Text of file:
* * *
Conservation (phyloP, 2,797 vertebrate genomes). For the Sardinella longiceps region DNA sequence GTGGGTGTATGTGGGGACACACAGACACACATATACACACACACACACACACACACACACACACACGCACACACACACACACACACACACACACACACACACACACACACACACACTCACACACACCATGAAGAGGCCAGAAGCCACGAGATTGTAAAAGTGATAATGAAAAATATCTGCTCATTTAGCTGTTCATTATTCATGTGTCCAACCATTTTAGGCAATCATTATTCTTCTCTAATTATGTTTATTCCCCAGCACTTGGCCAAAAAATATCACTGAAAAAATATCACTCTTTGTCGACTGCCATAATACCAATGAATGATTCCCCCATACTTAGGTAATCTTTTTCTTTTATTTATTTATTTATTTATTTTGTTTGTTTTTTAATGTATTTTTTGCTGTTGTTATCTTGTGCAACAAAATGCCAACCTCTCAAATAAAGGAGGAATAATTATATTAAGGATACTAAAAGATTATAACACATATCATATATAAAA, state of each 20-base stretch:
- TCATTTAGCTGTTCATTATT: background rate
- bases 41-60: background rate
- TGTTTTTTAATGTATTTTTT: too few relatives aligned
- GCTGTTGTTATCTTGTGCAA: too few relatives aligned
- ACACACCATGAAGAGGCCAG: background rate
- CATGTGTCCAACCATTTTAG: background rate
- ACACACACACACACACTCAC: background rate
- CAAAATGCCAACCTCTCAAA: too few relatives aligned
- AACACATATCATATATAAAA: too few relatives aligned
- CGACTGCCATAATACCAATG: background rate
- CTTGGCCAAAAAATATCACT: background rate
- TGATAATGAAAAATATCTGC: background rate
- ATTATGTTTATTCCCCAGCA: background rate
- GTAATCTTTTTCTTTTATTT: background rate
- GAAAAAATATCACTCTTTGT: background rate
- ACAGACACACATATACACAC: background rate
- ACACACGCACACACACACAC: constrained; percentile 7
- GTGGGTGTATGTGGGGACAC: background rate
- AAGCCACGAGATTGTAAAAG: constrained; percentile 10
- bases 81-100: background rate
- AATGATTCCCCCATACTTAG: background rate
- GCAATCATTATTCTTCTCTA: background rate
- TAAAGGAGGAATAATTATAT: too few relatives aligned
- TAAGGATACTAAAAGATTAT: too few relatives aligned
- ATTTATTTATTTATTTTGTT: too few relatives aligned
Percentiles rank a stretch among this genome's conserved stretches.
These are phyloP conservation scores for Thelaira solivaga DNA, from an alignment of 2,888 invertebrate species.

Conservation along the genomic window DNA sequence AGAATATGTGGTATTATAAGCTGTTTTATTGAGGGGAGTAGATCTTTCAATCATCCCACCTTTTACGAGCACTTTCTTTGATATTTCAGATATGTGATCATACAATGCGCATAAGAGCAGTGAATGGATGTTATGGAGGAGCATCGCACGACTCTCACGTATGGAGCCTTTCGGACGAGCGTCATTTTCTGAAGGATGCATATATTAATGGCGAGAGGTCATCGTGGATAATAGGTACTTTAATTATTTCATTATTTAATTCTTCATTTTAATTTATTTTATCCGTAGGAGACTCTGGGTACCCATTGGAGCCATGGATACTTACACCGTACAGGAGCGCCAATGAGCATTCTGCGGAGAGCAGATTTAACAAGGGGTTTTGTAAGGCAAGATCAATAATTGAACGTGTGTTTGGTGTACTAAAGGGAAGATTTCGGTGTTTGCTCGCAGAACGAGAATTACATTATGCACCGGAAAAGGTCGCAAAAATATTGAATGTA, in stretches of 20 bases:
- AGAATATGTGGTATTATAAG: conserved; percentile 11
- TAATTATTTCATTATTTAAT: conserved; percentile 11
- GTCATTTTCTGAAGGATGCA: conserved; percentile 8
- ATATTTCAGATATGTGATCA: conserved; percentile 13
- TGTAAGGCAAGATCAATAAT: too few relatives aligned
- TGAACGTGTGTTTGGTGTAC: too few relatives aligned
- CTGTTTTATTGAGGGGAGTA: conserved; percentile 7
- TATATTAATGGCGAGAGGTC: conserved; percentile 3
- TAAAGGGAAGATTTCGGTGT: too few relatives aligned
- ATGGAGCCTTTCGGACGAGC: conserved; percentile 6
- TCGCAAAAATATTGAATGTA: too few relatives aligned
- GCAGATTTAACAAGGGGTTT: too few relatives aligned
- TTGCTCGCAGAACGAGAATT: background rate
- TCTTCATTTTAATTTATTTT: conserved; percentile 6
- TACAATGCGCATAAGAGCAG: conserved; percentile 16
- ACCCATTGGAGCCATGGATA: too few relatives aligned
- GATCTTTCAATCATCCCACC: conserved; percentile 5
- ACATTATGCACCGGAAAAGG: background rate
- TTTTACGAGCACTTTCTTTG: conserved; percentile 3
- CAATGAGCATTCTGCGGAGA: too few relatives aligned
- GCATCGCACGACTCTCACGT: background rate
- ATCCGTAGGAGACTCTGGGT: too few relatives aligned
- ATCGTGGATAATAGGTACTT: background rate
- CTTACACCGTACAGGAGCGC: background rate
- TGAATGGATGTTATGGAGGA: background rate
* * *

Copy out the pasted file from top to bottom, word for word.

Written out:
Conservation (phyloP, 2,797 vertebrate genomes). For the Sardinella longiceps region DNA sequence GTGGGTGTATGTGGGGACACACAGACACACATATACACACACACACACACACACACACACACACACGCACACACACACACACACACACACACACACACACACACACACACACACACTCACACACACCATGAAGAGGCCAGAAGCCACGAGATTGTAAAAGTGATAATGAAAAATATCTGCTCATTTAGCTGTTCATTATTCATGTGTCCAACCATTTTAGGCAATCATTATTCTTCTCTAATTATGTTTATTCCCCAGCACTTGGCCAAAAAATATCACTGAAAAAATATCACTCTTTGTCGACTGCCATAATACCAATGAATGATTCCCCCATACTTAGGTAATCTTTTTCTTTTATTTATTTATTTATTTATTTTGTTTGTTTTTTAATGTATTTTTTGCTGTTGTTATCTTGTGCAACAAAATGCCAACCTCTCAAATAAAGGAGGAATAATTATATTAAGGATACTAAAAGATTATAACACATATCATATATAAAA, state of each 20-base stretch:
- TCATTTAGCTGTTCATTATT: background rate
- bases 41-60: background rate
- TGTTTTTTAATGTATTTTTT: too few relatives aligned
- GCTGTTGTTATCTTGTGCAA: too few relatives aligned
- ACACACCATGAAGAGGCCAG: background rate
- CATGTGTCCAACCATTTTAG: background rate
- ACACACACACACACACTCAC: background rate
- CAAAATGCCAACCTCTCAAA: too few relatives aligned
- AACACATATCATATATAAAA: too few relatives aligned
- CGACTGCCATAATACCAATG: background rate
- CTTGGCCAAAAAATATCACT: background rate
- TGATAATGAAAAATATCTGC: background rate
- ATTATGTTTATTCCCCAGCA: background rate
- GTAATCTTTTTCTTTTATTT: background rate
- GAAAAAATATCACTCTTTGT: background rate
- ACAGACACACATATACACAC: background rate
- ACACACGCACACACACACAC: constrained; percentile 7
- GTGGGTGTATGTGGGGACAC: background rate
- AAGCCACGAGATTGTAAAAG: constrained; percentile 10
- bases 81-100: background rate
- AATGATTCCCCCATACTTAG: background rate
- GCAATCATTATTCTTCTCTA: background rate
- TAAAGGAGGAATAATTATAT: too few relatives aligned
- TAAGGATACTAAAAGATTAT: too few relatives aligned
- ATTTATTTATTTATTTTGTT: too few relatives aligned
Percentiles rank a stretch among this genome's conserved stretches.
These are phyloP conservation scores for Thelaira solivaga DNA, from an alignment of 2,888 invertebrate species.

Conservation along the genomic window DNA sequence AGAATATGTGGTATTATAAGCTGTTTTATTGAGGGGAGTAGATCTTTCAATCATCCCACCTTTTACGAGCACTTTCTTTGATATTTCAGATATGTGATCATACAATGCGCATAAGAGCAGTGAATGGATGTTATGGAGGAGCATCGCACGACTCTCACGTATGGAGCCTTTCGGACGAGCGTCATTTTCTGAAGGATGCATATATTAATGGCGAGAGGTCATCGTGGATAATAGGTACTTTAATTATTTCATTATTTAATTCTTCATTTTAATTTATTTTATCCGTAGGAGACTCTGGGTACCCATTGGAGCCATGGATACTTACACCGTACAGGAGCGCCAATGAGCATTCTGCGGAGAGCAGATTTAACAAGGGGTTTTGTAAGGCAAGATCAATAATTGAACGTGTGTTTGGTGTACTAAAGGGAAGATTTCGGTGTTTGCTCGCAGAACGAGAATTACATTATGCACCGGAAAAGGTCGCAAAAATATTGAATGTA, in stretches of 20 bases:
- AGAATATGTGGTATTATAAG: conserved; percentile 11
- TAATTATTTCATTATTTAAT: conserved; percentile 11
- GTCATTTTCTGAAGGATGCA: conserved; percentile 8
- ATATTTCAGATATGTGATCA: conserved; percentile 13
- TGTAAGGCAAGATCAATAAT: too few relatives aligned
- TGAACGTGTGTTTGGTGTAC: too few relatives aligned
- CTGTTTTATTGAGGGGAGTA: conserved; percentile 7
- TATATTAATGGCGAGAGGTC: conserved; percentile 3
- TAAAGGGAAGATTTCGGTGT: too few relatives aligned
- ATGGAGCCTTTCGGACGAGC: conserved; percentile 6
- TCGCAAAAATATTGAATGTA: too few relatives aligned
- GCAGATTTAACAAGGGGTTT: too few relatives aligned
- TTGCTCGCAGAACGAGAATT: background rate
- TCTTCATTTTAATTTATTTT: conserved; percentile 6
- TACAATGCGCATAAGAGCAG: conserved; percentile 16
- ACCCATTGGAGCCATGGATA: too few relatives aligned
- GATCTTTCAATCATCCCACC: conserved; percentile 5
- ACATTATGCACCGGAAAAGG: background rate
- TTTTACGAGCACTTTCTTTG: conserved; percentile 3
- CAATGAGCATTCTGCGGAGA: too few relatives aligned
- GCATCGCACGACTCTCACGT: background rate
- ATCCGTAGGAGACTCTGGGT: too few relatives aligned
- ATCGTGGATAATAGGTACTT: background rate
- CTTACACCGTACAGGAGCGC: background rate
- TGAATGGATGTTATGGAGGA: background rate